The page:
How can I help my daughter succeed in high school? How do we define “success”?

            The other night was “Open House” at the high school. Since my oldest child is a freshman, I dutifully went to school to learn as much as I could about what she’s doing. I wanted to be able to at least know who she’s talking about when she mentions different teachers.

            The evening was set up so parents walked their child’s schedule, finding their way through the crowded high school that is home to more than 3000 students.  

            We spent about 15 minutes in each “class”—the teachers introduced themselves and gave a brief overview of what they were covering in class.

            Each of them also reminded us that we could go to the school’s website to check our child’s grade in their class. Not just at report card time, but any time, you can go online and see the exact scores—a peek into the grading book. You can see their grades on quizzes, homework, and so on.

            I have not yet done this. Many of my friends have already been online numerous times in the four weeks since school began, and engaged in heated discussions with their kids about their grades. Before Melanie started high school, I had friends with older kids tell me about how wonderful it is to be able to check your kids’ grades online.

            I smiled and nodded, but actually, I was slightly horrified. I mean, I’m still learning as I go, but I’m thinking that checking up on the grades, especially in the first few weeks of school, is counter-productive. Now, sometimes, with some kids, it might be necessary. But how much checking is okay? where is the line between concern and hovering?

            What, exactly, is the goal of the next four years? My goal is not to make Melanie get straight A’s (as if I could achieve that). My goal is to prepare her for being an independent adult, who can manage her life. My goal is to allow her to become responsible. Her teachers are preparing her for college academically, I want to help prepare her for college emotionally and psychologically. In college, no one nags you to do your homework or checks the syllabus for you to remind you that you have a paper due or a test next week. No one wakes you up if you sleep through your alarm. You have to have the maturity to self-manage. So how do I teach her that? By telling her I trust her, clearly stating my expectations, but then, backing off.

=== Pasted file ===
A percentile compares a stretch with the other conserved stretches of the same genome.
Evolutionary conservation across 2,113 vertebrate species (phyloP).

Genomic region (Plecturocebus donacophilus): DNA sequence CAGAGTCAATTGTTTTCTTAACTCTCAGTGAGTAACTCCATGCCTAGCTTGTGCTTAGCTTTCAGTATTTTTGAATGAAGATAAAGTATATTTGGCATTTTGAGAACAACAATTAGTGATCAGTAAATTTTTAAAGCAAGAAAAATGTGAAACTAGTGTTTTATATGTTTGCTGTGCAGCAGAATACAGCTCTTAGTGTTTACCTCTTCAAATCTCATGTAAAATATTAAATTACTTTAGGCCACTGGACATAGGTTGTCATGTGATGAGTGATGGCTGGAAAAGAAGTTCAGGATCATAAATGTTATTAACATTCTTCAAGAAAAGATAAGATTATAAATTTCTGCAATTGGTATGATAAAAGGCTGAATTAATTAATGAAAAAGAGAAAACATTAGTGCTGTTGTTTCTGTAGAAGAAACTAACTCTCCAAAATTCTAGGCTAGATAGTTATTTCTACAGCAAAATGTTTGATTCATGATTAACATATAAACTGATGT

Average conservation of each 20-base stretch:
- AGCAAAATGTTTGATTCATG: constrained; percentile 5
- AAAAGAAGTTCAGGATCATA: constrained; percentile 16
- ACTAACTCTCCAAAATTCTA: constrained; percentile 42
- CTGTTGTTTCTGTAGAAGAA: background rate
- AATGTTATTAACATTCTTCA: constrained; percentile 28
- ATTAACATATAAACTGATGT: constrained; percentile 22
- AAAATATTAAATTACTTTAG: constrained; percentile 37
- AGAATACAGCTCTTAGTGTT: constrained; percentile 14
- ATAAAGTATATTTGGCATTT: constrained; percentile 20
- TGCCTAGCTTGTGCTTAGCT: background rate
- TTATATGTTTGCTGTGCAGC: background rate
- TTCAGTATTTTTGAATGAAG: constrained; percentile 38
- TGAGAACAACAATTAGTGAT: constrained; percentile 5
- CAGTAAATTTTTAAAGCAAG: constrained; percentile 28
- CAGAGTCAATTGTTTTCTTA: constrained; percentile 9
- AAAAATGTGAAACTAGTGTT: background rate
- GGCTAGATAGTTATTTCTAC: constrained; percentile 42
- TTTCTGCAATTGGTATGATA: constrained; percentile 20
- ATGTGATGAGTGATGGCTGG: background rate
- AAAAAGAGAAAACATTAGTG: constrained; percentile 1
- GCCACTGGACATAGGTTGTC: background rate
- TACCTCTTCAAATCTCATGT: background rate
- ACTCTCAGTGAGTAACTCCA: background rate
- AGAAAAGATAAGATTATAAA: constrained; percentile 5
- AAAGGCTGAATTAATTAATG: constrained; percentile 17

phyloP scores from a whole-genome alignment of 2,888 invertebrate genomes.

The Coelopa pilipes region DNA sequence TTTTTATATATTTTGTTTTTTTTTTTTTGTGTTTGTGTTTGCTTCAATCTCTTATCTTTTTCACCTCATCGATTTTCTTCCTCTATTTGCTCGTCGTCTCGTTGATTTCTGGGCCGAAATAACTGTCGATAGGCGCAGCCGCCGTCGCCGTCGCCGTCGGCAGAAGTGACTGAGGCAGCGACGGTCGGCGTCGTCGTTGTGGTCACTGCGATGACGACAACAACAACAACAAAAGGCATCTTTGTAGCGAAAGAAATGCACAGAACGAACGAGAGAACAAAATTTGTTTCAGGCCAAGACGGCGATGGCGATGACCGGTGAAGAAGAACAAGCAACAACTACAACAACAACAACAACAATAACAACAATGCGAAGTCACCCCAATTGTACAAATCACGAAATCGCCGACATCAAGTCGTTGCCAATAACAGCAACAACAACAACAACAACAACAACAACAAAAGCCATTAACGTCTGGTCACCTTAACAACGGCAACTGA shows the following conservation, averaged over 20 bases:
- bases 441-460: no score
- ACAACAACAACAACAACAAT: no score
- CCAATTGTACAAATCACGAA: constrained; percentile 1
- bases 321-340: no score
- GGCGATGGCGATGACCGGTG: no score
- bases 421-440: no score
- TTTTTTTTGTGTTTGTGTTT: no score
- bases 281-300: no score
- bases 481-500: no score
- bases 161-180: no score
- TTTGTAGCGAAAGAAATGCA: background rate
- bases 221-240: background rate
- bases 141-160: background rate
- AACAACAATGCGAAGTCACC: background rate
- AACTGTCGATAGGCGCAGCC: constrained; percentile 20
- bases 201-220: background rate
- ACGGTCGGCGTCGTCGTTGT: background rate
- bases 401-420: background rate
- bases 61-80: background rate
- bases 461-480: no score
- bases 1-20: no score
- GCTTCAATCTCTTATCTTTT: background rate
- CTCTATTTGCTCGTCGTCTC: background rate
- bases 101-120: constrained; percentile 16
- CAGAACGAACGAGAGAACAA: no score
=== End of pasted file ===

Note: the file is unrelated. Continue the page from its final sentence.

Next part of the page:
How do I make someone responsible? By nagging? I don’t think so. I think I help her grow in responsibility by giving her responsibility. So, she’s responsible for her grades (and her chores, her laundry, and making her own lunch each day). She’s responsible for studying, for getting homework done. She’s responsible for managing her time. That’s not my job, it’s her job.

             So I told her, I am not going to check the grades every week, which apparently many parents do. Maybe half way through the semester, we can sit down together and take a look. I will have actual conversations with you to ask how things are going. She’s told me when she has tests, and how she’s done. But the only one who needs to check Melanie’s grades is Melanie.

            I told her I expect her to do her best, and to let me know if she is having trouble. But she needs to be the one to recognize that, to take responsibility for it. When I told her she was in charge of her own grades, she thanked me.

            When I told Melanie I trust her to be responsible, I moved toward my goal of helping her become just that. The goal of parenting is to work yourself out of a job, and telling your kids, “I believe in you, I trust you to do this,” and then letting them do it, is a good way to move toward that goal.